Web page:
“The planet is burning and all I care about is if I have enough papers and making sure everyone likes me“https://twitter.com/KRBurgio/status/1179050164247511040
This anonymous confession sparked heartfelt recognition from across the academic world when it was shared on social media recently.
Many academics begin their careers with admirable and lofty goals, hoping their research will ultimately help make the world a better place. But, in practice, the weight of a heavy workload, high expectations and intense pressure to publish can crush the enthusiasm and energy that brought you so far.
Add other tensions such as job precarity or isolation into the mix, and it’s easy to start losing confidence in the value of what you are doing – and even interest in your topic.
So if this sounds familiar, what should you do?
Firstly, remember you’re not alone. They may be good at concealing it, but a quick read through #AcademicTwitter or the comments on an academic blog post will show that many of your peers are dealing with the same issues. Take comfort from the fact that plenty of leading academics whose work and impact you admire most are likely to have faced – and found a meaningful way through – the same challenges.
Take a break. Just as walking away from your screen often allows your brain to spot patterns you missed when you were staring straight at them, so taking time off can give you an opportunity to appraise your situation more clearly. That might mean booking a long weekend, or perhaps negotiating a more extended period away from work. Making a big decision about your future when you are exhausted is never a good idea. Time, rest and perspective may be all you need to rekindle your motivation.
Don’t discount your feelings. They can alert you to the existence of more serious issues. Loss of interest in your work or future may be a symptom of a wider mental health issue. If you think that might be the case, seek help from your university’s counselling services or your GP.
Spot unhelpful patterns of behaviour. If you find yourself struggling with persistent self-doubt, or frenzied and frantic every time a deadline looms, it may be worth digging a little deeper. You may be experiencing a recognised phenomenon such as impostor syndrome. The good news is that there are a number of practical strategies to help you tackle issues like these. Here are our top tips for overcoming the paralysing effects of procrastination, perfectionism and impostor syndrome.
Collaborate. Research can be lonely – particularly in a very narrow or specialised field. Working long, intense hours alone and trying to handle setbacks by yourself can leave you dejected. But deliberately connecting with others and seeking creative ways to collaborate can release new energy, insight and encouragement. Check out these ‘20 benefits of collaboration you cannot afford to ignore’.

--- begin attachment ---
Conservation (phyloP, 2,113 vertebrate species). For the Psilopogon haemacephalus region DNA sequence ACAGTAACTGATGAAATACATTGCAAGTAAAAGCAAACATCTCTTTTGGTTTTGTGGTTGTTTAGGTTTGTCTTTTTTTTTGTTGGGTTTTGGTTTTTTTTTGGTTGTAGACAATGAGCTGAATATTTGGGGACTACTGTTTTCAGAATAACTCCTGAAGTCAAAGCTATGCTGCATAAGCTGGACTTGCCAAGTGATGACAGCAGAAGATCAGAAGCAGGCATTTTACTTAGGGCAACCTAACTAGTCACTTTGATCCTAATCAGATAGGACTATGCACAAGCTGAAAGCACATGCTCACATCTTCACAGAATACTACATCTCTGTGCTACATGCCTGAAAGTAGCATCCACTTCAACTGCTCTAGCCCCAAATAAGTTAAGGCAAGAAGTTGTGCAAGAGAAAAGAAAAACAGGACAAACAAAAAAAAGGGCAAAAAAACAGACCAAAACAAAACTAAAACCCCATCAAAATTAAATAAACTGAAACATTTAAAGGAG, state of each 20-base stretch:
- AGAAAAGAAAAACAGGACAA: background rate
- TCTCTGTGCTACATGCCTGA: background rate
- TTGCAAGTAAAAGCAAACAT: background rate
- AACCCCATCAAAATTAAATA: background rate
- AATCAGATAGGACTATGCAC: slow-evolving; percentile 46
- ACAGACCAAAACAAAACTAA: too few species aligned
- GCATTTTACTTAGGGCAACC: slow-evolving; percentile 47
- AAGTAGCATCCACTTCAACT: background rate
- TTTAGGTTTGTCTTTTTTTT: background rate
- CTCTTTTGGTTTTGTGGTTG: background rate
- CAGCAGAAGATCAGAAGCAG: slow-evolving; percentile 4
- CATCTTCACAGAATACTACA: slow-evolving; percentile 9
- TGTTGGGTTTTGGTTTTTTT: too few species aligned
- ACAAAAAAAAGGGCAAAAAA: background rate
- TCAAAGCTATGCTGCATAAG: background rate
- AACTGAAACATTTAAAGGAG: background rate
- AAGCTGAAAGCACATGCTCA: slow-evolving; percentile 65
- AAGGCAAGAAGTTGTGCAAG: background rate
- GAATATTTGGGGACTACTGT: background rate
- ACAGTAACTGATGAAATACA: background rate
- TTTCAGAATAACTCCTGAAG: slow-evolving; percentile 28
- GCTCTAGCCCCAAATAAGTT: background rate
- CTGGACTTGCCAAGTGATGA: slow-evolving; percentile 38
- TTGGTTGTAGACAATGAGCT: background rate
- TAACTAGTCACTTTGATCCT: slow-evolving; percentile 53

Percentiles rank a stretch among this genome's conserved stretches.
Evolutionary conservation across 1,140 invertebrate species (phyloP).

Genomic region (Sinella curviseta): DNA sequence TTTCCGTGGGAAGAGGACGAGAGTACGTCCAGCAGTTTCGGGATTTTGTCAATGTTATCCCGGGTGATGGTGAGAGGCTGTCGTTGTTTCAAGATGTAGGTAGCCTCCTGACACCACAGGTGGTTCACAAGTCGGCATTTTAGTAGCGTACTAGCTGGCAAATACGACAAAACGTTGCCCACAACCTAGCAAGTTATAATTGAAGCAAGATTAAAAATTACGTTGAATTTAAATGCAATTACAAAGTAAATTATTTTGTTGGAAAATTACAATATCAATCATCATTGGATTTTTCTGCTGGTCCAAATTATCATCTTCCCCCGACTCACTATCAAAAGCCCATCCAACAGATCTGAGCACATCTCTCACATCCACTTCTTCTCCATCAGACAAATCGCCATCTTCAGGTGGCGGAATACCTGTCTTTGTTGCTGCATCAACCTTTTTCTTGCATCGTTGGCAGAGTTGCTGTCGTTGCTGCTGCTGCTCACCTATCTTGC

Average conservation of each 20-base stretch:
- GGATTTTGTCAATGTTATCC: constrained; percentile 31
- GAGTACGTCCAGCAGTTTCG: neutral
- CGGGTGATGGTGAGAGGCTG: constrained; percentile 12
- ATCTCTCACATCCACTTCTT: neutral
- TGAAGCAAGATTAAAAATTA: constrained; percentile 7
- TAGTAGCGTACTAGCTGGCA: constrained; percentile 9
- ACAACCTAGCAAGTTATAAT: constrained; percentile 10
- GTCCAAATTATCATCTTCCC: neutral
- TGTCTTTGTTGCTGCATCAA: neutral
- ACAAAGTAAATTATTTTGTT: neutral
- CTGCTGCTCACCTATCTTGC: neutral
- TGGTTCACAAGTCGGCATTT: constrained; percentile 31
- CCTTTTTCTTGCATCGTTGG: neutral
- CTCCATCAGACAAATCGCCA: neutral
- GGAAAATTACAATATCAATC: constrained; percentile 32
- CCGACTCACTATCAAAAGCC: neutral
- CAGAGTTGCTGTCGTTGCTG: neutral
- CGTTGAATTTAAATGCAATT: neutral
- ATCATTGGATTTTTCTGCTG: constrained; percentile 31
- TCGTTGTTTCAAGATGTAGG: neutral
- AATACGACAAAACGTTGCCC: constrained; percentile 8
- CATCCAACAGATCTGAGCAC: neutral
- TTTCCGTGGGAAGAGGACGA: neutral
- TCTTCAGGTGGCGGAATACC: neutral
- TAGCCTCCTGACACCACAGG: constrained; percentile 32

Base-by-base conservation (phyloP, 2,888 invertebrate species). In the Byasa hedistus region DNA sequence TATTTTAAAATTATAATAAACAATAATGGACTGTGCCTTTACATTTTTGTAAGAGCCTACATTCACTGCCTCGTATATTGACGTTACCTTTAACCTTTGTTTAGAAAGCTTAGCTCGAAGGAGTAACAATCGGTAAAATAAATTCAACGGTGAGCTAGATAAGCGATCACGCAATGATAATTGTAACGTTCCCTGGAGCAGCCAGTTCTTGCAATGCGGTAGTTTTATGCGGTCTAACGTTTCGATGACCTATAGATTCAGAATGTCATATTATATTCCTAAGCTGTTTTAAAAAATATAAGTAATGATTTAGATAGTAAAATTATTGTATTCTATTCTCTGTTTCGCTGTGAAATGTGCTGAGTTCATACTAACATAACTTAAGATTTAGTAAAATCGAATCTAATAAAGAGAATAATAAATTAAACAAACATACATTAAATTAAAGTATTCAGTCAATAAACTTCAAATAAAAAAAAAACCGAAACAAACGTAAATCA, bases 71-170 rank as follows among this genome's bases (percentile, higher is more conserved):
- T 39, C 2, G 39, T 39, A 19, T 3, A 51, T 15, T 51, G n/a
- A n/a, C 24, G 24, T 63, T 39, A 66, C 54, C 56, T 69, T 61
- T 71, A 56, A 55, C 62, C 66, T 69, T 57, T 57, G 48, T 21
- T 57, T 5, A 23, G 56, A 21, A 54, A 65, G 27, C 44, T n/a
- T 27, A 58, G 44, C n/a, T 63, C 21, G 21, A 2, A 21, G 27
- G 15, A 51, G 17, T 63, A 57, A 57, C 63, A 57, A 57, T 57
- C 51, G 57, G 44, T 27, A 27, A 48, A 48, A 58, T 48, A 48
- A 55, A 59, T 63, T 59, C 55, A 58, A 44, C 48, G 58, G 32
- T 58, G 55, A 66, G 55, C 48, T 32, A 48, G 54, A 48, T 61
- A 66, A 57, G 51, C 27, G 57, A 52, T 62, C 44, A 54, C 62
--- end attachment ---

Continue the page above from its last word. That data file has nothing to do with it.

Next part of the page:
Review your career goals. Think through the benefits that pushing this project through to completion will bring. What doors will open as a result? What and where might your next role be? It may seem counter-intuitive, but it can be helpful to take on more when you are struggling for impetus on a project. Starting work, for example, on securing the impact you hoped your research would deliver can refresh and re-energise you when you’ve got stuck – and potentially lead to a fulfilling new role.
Locate your work within a globally significant big picture. Much research already underway around the world has the potential to help achieve the United Nations’ Sustainable Development Goals (SDGs) or Global Goals. These bold, joined-up goals are building on the extraordinary success of the Millennium Development Goals, which saw absolute poverty reduced by 50 per cent worldwide. But many academics are unaware of how their work fits into the Global Goals framework, or the significance of the role they could play. That’s why we have launched the Global Academy; Global Goals initiative to help researchers collaborate across disciplines and continents to deliver on these goals. Find out more here.
Feeling like you want to drop out is not uncommon. As you explore your options, it may become clear that the best decision in your circumstances is to act on that desire. Alternatively, taking steps to review and improve the way you work now could increase the resilience and impact of your academic career for many years to come.